Jesus of course tells us in Matthew 5:11, “Blessed are you when people insult you, persecute you, and falsely say all kinds of evil against you because of me. Rejoice and be glad, because great is your reward in heaven, for in the same way they persecuted the prophets who were before you.”
Necati, Ugur and Tilmann are well-compensated. And it looks like I might be racking up quite a stash up there as well.
3. Care for the Suffering
Hebrews 13:3 tells us to “Remember those in prison as if you were their fellow prisoners, and those who are mistreated as if you yourselves were suffering.” We can write letters to suffering or imprisoned Christians. We can pray for the situation of persecuted people around the world. We can sponsor and financially support the work of the gospel in difficult places, and we can commit to visit or even to live out our lives among those who are suffering.
Friday, September 2, 2011
Monday, September 22, 2008
Understanding Eid al-Adha
Eid al-Adha, is the Islamic festival that coincides with the end of the annual pilgrimage in Mecca and is marked by sacrificing an animal such as a sheep, goat, or bull.
It is the most important festival in Islam, followed by the Eid al-fitr, which marks the end of the month-long fast of Ramadan.
It begins on the tenth day of the month of Dhu al-Hijja on the Muslim calendar and continues for four days.
The basic theological meaning is to identify with Abraham’s willingness to sacrifice everything, including his son, to Allah, and to celebrate God’s deliverance of Abraham by providing a sheep as a substitute.
Hajj: Tracing Abraham’s steps
It is impossible to understand the significance of Eid al-Adha without placing it in its context within the Hajj, the annual pilgrimage to Mecca.
Hajj, or “pilgrimage” is the fifth pillar of Islam, marking one of the most basic Muslim practices. All Muslims who are financially and physically able are required to make at least one trip to Mecca during their lifetime. While a Muslim may visit Mecca at any time of year, the Hajj is only recognized if it is performed during the assigned days on the Muslim calendar, that is during the second week of the month of Dhu al-Hijjah.
The rituals of the pilgrimage center around reenacting important episodes from the life of Abraham, Hagar, and Ishmael. It begins with “tawaf”, circumambulating the Ka’ba seven times. The Ka’ba is said to have been rebuilt by Abraham and consecrated to Allah as a center of pilgrimage. Pilgrims pray for the cleansing of their sins and often try to kiss or touch the Black Stone which is lodged into one corner of the Ka’ba.
Pilgrims then perform “say” a ceremonial running back and forth between two hills in a reenactment of Hagar’s desperate search for water for her son Ishmael after she was shunned by Sarah, Abraham’s wife. The well of Zamzam is said to have appeared under Ishmael’s feet to save them from death. Pilgrims bathe in and drink this water during this ceremony.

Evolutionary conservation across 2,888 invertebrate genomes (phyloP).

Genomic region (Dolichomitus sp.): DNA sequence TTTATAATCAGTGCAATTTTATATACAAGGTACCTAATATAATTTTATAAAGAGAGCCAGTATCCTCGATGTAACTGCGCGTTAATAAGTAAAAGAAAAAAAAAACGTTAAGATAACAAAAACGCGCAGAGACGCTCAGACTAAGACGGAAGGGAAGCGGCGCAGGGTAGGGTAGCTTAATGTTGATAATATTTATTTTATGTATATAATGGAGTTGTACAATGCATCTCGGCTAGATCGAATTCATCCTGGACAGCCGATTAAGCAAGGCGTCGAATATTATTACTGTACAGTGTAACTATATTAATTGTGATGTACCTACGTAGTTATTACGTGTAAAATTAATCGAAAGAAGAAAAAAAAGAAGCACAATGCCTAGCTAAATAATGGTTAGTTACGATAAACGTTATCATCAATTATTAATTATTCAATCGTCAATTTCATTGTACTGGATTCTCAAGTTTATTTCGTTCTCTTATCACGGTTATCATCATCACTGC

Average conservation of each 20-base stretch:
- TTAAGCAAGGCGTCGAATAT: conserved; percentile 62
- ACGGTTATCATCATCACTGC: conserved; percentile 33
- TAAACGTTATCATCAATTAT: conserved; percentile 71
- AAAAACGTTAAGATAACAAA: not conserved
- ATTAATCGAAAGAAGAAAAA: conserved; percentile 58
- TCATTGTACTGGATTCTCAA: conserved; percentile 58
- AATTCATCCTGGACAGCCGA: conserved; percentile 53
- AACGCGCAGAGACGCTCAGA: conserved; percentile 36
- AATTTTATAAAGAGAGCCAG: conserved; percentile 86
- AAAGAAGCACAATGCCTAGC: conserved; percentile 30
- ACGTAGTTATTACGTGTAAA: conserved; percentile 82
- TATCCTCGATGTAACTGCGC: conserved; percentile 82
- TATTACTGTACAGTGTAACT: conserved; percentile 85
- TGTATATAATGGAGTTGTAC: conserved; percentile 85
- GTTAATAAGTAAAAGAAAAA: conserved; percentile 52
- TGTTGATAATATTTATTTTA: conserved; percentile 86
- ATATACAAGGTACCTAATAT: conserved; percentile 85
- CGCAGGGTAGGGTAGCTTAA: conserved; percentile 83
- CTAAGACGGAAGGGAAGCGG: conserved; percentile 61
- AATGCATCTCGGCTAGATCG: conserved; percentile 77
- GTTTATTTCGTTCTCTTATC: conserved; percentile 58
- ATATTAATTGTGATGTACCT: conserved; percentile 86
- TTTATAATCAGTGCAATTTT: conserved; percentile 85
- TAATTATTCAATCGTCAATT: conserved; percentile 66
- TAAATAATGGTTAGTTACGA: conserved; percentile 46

Then the actual “pilgrimage” takes place as pilgrims make the trip to Arafat to gather in tents for prayer and conversation from noon until sunset. Prayers are said to be especially effective during this time.
After spending the night under stars at Muzdalifa pilgrims proceed to Mina where the ritual “stoning of Satan” occurs. Pilgrims throw seven rocks at large stone pillars said to represent Satan. This ceremony reenacts Abraham’s stern rejection of the temptation by Satan to refuse to obey God’s command to sacrifice Ishmael.
This ritual is followed by the offering of an animal sacrifice by each pilgrim, identifying with Abraham’s willingness to sacrifice Ishmael and God’s provision of a sheep as a reward for Abraham’s complete faithfulness in Allah. It is on this same day that Eid al-Adha begins and many Muslims around the world participate vicariously in this Hajj ritual by sacrificing an animal themselves.
Muslims believe that if the Hajj has been performed properly, without violating the important regulations regarding ceremonial purity, and with the right intention of approaching God, then all previous sins are absolved. However, a Muslim cannot ever be certain that his Hajj has been accepted in this way.
Sacrifice in Islam: Eid al-Adha
Throughout the Muslim world, the festival of Eid al-Adha begins with morning prayers in the mosque followed by a sermon. This is in accordance with a hadith attributed to Muhammad:
Narrated Al-Bara: I heard the Prophet delivering a Khutba (hutbe) saying, "The first thing to be done on this day (the first day of 'Id-ul-Adha) is to pray; and after returning from the prayer we slaughter our sacrifices (in the name of Allah), and whoever does so, he acted according to our Sunna (traditions) " (Sahih al-Bukhari, Vol. 2, p. 37).
As with the hajj itself, the sacrifice must be performed with the pure intention of approaching God. Sacrificing an animal is not considered to be merely an optional or advantageous ritual, but a religious commandment signifying one’s readiness to surrender everything to Allah.
The Qur’an depicts Abraham’s willingness to sacrifice his son in Sura 37: